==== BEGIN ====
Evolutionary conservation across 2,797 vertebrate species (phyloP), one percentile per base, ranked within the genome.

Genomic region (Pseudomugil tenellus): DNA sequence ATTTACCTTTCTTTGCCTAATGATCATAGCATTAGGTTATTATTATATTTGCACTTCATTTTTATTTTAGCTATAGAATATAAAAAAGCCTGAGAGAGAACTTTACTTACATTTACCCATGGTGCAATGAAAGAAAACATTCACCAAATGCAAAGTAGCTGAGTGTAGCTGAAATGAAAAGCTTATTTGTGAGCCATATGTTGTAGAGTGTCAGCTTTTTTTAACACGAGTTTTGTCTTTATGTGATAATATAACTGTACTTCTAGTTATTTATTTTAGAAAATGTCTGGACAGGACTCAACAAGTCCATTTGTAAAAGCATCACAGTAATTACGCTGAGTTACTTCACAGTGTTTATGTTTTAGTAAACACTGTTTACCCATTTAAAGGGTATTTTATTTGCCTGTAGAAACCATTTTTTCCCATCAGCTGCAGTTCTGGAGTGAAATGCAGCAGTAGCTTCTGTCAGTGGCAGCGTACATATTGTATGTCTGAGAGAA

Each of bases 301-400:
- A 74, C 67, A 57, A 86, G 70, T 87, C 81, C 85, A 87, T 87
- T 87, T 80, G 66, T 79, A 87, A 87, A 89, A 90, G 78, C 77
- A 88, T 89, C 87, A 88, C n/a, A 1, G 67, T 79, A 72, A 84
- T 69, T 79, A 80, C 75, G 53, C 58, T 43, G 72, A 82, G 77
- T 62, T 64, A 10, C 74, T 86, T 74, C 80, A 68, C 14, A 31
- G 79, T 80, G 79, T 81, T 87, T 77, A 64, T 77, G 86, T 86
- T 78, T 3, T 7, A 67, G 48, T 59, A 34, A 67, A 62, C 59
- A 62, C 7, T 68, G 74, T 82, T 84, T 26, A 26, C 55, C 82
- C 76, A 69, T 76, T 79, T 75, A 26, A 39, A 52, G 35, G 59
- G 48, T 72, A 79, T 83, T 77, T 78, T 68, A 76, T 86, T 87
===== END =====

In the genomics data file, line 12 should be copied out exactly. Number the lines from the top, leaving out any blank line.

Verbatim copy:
- C 76, A 69, T 76, T 79, T 75, A 26, A 39, A 52, G 35, G 59